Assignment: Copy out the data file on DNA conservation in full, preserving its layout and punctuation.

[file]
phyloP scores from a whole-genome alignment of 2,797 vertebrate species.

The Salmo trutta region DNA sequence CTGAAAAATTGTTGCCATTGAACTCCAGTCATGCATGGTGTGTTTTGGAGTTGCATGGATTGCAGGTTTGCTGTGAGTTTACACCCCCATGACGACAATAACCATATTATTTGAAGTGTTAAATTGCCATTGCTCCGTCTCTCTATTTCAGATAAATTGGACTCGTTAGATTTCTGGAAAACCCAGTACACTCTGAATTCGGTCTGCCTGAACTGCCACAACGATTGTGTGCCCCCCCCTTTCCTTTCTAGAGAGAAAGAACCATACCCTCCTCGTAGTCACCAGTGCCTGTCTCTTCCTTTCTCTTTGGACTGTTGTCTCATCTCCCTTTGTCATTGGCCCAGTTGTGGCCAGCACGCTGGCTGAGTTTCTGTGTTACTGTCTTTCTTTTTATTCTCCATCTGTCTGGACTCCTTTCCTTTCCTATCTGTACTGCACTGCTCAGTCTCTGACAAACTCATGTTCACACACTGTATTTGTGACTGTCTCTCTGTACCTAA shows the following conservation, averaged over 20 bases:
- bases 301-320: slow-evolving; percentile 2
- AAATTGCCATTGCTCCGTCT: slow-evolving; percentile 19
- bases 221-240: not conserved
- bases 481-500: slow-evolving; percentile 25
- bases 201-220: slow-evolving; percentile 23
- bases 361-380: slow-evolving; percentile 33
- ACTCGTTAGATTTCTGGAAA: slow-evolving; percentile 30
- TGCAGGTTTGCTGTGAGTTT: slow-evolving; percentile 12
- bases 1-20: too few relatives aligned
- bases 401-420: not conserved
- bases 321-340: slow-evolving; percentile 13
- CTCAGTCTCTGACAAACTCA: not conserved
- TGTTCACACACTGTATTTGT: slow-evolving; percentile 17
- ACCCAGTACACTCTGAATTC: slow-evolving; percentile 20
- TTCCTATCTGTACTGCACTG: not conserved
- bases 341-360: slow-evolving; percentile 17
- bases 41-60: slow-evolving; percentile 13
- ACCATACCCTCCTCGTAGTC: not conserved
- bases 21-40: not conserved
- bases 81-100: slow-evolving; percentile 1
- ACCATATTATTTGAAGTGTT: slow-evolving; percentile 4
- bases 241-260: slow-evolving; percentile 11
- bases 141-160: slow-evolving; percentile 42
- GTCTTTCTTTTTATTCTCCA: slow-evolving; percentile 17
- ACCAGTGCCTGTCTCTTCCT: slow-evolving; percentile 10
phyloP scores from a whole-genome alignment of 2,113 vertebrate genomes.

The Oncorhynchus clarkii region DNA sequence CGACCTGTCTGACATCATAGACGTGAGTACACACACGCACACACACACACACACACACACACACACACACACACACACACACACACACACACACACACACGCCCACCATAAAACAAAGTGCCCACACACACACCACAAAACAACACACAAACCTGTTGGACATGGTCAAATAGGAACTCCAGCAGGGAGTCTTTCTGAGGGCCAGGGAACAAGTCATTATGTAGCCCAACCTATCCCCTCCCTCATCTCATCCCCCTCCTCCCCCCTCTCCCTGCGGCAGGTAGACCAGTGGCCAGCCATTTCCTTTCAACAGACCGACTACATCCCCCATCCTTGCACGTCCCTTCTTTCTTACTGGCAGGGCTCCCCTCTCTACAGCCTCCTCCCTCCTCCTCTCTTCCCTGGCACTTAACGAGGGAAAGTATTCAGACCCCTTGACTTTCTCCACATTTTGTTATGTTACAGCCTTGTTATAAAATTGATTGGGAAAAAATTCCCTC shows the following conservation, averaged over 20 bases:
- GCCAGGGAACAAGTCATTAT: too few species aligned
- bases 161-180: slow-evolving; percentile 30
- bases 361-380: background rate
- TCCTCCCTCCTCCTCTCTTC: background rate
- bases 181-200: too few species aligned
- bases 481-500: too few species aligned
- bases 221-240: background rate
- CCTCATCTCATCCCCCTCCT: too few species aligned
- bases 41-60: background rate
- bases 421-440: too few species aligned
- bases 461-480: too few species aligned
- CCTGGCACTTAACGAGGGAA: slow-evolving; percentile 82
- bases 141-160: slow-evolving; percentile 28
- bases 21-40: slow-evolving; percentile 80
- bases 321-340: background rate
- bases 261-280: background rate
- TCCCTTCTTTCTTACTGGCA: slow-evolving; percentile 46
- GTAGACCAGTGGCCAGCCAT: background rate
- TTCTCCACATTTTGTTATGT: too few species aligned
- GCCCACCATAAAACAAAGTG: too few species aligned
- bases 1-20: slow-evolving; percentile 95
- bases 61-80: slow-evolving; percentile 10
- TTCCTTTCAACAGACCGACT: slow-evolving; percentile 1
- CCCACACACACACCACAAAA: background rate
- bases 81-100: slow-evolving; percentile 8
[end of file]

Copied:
phyloP scores from a whole-genome alignment of 2,797 vertebrate species.

The Salmo trutta region DNA sequence CTGAAAAATTGTTGCCATTGAACTCCAGTCATGCATGGTGTGTTTTGGAGTTGCATGGATTGCAGGTTTGCTGTGAGTTTACACCCCCATGACGACAATAACCATATTATTTGAAGTGTTAAATTGCCATTGCTCCGTCTCTCTATTTCAGATAAATTGGACTCGTTAGATTTCTGGAAAACCCAGTACACTCTGAATTCGGTCTGCCTGAACTGCCACAACGATTGTGTGCCCCCCCCTTTCCTTTCTAGAGAGAAAGAACCATACCCTCCTCGTAGTCACCAGTGCCTGTCTCTTCCTTTCTCTTTGGACTGTTGTCTCATCTCCCTTTGTCATTGGCCCAGTTGTGGCCAGCACGCTGGCTGAGTTTCTGTGTTACTGTCTTTCTTTTTATTCTCCATCTGTCTGGACTCCTTTCCTTTCCTATCTGTACTGCACTGCTCAGTCTCTGACAAACTCATGTTCACACACTGTATTTGTGACTGTCTCTCTGTACCTAA shows the following conservation, averaged over 20 bases:
- bases 301-320: slow-evolving; percentile 2
- AAATTGCCATTGCTCCGTCT: slow-evolving; percentile 19
- bases 221-240: not conserved
- bases 481-500: slow-evolving; percentile 25
- bases 201-220: slow-evolving; percentile 23
- bases 361-380: slow-evolving; percentile 33
- ACTCGTTAGATTTCTGGAAA: slow-evolving; percentile 30
- TGCAGGTTTGCTGTGAGTTT: slow-evolving; percentile 12
- bases 1-20: too few relatives aligned
- bases 401-420: not conserved
- bases 321-340: slow-evolving; percentile 13
- CTCAGTCTCTGACAAACTCA: not conserved
- TGTTCACACACTGTATTTGT: slow-evolving; percentile 17
- ACCCAGTACACTCTGAATTC: slow-evolving; percentile 20
- TTCCTATCTGTACTGCACTG: not conserved
- bases 341-360: slow-evolving; percentile 17
- bases 41-60: slow-evolving; percentile 13
- ACCATACCCTCCTCGTAGTC: not conserved
- bases 21-40: not conserved
- bases 81-100: slow-evolving; percentile 1
- ACCATATTATTTGAAGTGTT: slow-evolving; percentile 4
- bases 241-260: slow-evolving; percentile 11
- bases 141-160: slow-evolving; percentile 42
- GTCTTTCTTTTTATTCTCCA: slow-evolving; percentile 17
- ACCAGTGCCTGTCTCTTCCT: slow-evolving; percentile 10
phyloP scores from a whole-genome alignment of 2,113 vertebrate genomes.

The Oncorhynchus clarkii region DNA sequence CGACCTGTCTGACATCATAGACGTGAGTACACACACGCACACACACACACACACACACACACACACACACACACACACACACACACACACACACACACACGCCCACCATAAAACAAAGTGCCCACACACACACCACAAAACAACACACAAACCTGTTGGACATGGTCAAATAGGAACTCCAGCAGGGAGTCTTTCTGAGGGCCAGGGAACAAGTCATTATGTAGCCCAACCTATCCCCTCCCTCATCTCATCCCCCTCCTCCCCCCTCTCCCTGCGGCAGGTAGACCAGTGGCCAGCCATTTCCTTTCAACAGACCGACTACATCCCCCATCCTTGCACGTCCCTTCTTTCTTACTGGCAGGGCTCCCCTCTCTACAGCCTCCTCCCTCCTCCTCTCTTCCCTGGCACTTAACGAGGGAAAGTATTCAGACCCCTTGACTTTCTCCACATTTTGTTATGTTACAGCCTTGTTATAAAATTGATTGGGAAAAAATTCCCTC shows the following conservation, averaged over 20 bases:
- GCCAGGGAACAAGTCATTAT: too few species aligned
- bases 161-180: slow-evolving; percentile 30
- bases 361-380: background rate
- TCCTCCCTCCTCCTCTCTTC: background rate
- bases 181-200: too few species aligned
- bases 481-500: too few species aligned
- bases 221-240: background rate
- CCTCATCTCATCCCCCTCCT: too few species aligned
- bases 41-60: background rate
- bases 421-440: too few species aligned
- bases 461-480: too few species aligned
- CCTGGCACTTAACGAGGGAA: slow-evolving; percentile 82
- bases 141-160: slow-evolving; percentile 28
- bases 21-40: slow-evolving; percentile 80
- bases 321-340: background rate
- bases 261-280: background rate
- TCCCTTCTTTCTTACTGGCA: slow-evolving; percentile 46
- GTAGACCAGTGGCCAGCCAT: background rate
- TTCTCCACATTTTGTTATGT: too few species aligned
- GCCCACCATAAAACAAAGTG: too few species aligned
- bases 1-20: slow-evolving; percentile 95
- bases 61-80: slow-evolving; percentile 10
- TTCCTTTCAACAGACCGACT: slow-evolving; percentile 1
- CCCACACACACACCACAAAA: background rate
- bases 81-100: slow-evolving; percentile 8